While there might not be a hard and fast formula on how one should forgive, I am inviting us to explore the notion that when we hold onto anger and resentment, we suffer. There is a cost. Our tender hearts, despite having the capacity to hold so much pain and carry such burdens, pay a price.

Holding onto anger and resentment continues to uphold the ego’s manifesto. Although it may feel satisfying on some level, living with this type of stress does nothing good for our physical or mental health. There are many accounts which show that holding a grudge may have even more negative effects than the issue which caused it. According to the Mayo Clinic, chronic stress has many adverse effects on the nervous system such as:

  • Anxiety
  • Depression
  • Digestive problems
  • Headaches
  • Heart disease

If that is not enough incentive to move us in the direction of forgiveness, a grudge held onto has the potential to bring its anger and bitterness into every relationship, and to darken new experiences.

On the other hand, when we can forgive or be forgiven and let go of anger and resentment, we create a pathway for improved peace of body and mind, and for healing to occur. Here the Mayo Clinic lists a slew of health benefits which forgiving someone can bring to our life:

  • Healthier relationships
  • Improved mental health
  • Less anxiety, stress and hostility
  • A stronger immune system
  • Improved heart health

Yoga Philosophy Tools for Forgiveness

I want to be clear; I am not suggesting for a minute that we should confuse forgiveness with approval, acceptance, or denial of a traumatic event. If you are struggling through difficulty, I encourage you to seek support and get the help you need.

If we are so inclined though, we may look no further than the Patanjali’s Yoga Sutra for guidance on forgiveness. At first glance, they can seem overwhelming, academic, inaccessible, and slightly out of reach. However, if we look at this philosophy as a tool to navigate our day-to-day lives, they reveal themselves in a different way.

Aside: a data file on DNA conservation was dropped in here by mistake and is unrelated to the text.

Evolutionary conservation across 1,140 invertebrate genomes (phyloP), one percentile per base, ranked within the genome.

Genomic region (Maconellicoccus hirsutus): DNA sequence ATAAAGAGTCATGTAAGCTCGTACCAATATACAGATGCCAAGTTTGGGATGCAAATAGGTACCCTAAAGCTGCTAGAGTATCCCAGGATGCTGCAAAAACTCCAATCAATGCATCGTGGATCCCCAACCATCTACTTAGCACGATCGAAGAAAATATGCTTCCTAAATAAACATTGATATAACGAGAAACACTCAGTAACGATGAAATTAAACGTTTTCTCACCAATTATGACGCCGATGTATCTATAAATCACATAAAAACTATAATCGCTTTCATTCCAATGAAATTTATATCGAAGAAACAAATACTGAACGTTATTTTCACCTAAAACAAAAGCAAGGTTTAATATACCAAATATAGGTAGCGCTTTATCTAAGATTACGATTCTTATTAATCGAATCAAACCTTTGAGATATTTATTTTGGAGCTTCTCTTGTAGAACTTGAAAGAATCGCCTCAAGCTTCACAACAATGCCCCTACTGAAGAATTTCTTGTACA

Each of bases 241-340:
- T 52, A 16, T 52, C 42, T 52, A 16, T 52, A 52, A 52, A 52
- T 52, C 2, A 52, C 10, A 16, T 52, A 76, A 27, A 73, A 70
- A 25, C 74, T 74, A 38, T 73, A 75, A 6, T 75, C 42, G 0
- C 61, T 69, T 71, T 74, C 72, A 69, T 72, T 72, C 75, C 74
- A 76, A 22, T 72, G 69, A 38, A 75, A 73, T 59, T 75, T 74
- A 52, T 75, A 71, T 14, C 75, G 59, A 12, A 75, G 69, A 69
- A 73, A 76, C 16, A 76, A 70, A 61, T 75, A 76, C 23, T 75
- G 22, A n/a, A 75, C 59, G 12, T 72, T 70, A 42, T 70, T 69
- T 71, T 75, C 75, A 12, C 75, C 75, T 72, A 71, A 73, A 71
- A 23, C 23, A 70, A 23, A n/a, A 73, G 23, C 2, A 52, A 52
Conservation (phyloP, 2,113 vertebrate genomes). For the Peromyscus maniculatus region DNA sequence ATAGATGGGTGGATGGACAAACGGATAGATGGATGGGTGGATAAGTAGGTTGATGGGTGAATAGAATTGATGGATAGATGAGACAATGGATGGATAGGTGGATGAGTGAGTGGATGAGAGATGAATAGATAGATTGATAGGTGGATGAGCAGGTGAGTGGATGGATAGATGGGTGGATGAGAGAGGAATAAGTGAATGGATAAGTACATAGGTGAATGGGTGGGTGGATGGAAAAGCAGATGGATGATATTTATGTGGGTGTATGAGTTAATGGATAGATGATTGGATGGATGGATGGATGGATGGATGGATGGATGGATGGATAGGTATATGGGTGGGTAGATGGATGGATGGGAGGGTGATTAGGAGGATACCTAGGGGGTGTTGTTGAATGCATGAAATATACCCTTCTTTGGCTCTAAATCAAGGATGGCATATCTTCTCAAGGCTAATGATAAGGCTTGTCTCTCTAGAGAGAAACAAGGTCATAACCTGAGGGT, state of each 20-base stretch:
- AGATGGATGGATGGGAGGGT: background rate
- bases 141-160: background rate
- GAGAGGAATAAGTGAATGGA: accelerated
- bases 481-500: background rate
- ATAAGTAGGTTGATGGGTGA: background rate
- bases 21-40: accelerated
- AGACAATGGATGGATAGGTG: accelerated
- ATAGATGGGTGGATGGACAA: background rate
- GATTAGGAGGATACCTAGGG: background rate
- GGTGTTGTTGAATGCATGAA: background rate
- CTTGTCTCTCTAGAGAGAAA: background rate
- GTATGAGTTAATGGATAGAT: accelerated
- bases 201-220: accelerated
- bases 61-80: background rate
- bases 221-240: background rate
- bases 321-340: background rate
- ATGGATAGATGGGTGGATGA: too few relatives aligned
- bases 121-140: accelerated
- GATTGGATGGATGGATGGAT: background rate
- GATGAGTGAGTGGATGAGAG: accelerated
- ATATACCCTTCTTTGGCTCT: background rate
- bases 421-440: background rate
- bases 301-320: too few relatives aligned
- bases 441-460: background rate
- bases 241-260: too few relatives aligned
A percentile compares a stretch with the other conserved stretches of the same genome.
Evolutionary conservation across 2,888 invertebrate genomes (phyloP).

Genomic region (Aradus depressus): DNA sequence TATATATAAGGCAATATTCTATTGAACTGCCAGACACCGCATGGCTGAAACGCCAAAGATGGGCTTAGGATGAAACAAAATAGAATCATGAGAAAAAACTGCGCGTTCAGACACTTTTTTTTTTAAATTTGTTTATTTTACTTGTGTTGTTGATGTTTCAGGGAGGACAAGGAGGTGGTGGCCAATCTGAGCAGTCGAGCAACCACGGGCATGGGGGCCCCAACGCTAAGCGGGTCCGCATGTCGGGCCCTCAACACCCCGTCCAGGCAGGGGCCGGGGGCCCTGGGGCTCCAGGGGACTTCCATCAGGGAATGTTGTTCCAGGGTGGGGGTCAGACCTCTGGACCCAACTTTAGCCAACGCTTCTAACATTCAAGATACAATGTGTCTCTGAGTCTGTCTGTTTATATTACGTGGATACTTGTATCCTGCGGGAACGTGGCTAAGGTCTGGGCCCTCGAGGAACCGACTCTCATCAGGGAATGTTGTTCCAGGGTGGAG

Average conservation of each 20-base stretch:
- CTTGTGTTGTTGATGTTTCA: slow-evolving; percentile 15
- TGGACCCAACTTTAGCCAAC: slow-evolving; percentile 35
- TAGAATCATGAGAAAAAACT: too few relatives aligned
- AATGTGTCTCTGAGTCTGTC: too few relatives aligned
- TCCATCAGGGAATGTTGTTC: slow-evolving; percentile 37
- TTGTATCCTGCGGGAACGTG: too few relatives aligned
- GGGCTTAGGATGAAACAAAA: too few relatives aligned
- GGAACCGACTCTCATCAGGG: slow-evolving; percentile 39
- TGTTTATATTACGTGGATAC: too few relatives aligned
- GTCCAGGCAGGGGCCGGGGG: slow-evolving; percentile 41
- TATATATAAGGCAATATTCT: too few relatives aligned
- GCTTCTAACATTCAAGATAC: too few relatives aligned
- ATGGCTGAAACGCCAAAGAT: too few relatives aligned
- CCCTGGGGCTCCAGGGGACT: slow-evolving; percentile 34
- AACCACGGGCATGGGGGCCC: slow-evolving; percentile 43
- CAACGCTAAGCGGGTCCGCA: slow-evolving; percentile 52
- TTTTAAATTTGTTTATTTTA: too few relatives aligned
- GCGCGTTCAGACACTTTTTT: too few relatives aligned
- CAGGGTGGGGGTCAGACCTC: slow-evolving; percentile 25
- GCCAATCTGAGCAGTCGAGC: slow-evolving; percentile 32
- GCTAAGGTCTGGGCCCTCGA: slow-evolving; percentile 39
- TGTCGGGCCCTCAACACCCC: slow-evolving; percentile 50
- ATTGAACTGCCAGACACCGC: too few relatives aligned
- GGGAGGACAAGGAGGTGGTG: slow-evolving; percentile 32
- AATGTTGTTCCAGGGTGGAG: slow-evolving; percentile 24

Patanjali makes it very clear that that there will be pain in life, but he is also clear that suffering is optional. From the very beginning of Patanjali’s Yoga Sutra, we are welcomed into exploring how each of us can have a relationship with the present. Rather than being imprisoned by our past or seduced by the idea that life will be better in the future, we are encouraged to flow with the grace of the moment. Sutra 1:1 starts by simply inviting us into the “now” or “atha,” a blessing and reminder that life only happens in the here and now, and in this place, joy is experienced, and suffering is lessened. It is not lost on me that this is easier said than done.

At the end of the day forgiveness, much like love, is a verb; it is an action. It is an active choice we make to let someone off the hook, to drop the story, and to deliberately release feelings of anger, resentment, or vengeance. If we dig a little deeper, Sutra 1:12 introduces Abhyasa (practice) and Vairagya (dispassion, non-attachment, absence of desire) and reaffirms the importance of Nirodhah (controlled, restrained, blocked) regarding calming the thoughts, which I believe are at the core of forgiveness. Abhyasa is the quiet commitment and persistent effort that we make to remain in practice and harmony. This sutra helps us recognize that finding peace is not for the faint of heart, and like any other muscle that gets stronger by lifting weights, it can only be reached by dedicated and consistent practice. While there are many interpretations, I have read that the word Abhyasa comes from a combination of two root words: “as” meaning “to throw,” and “abhi” meaning “towards.” So, it could be said that Abhyasa is to continually practice throwing oneself towards wholeness, peace, and forgiveness.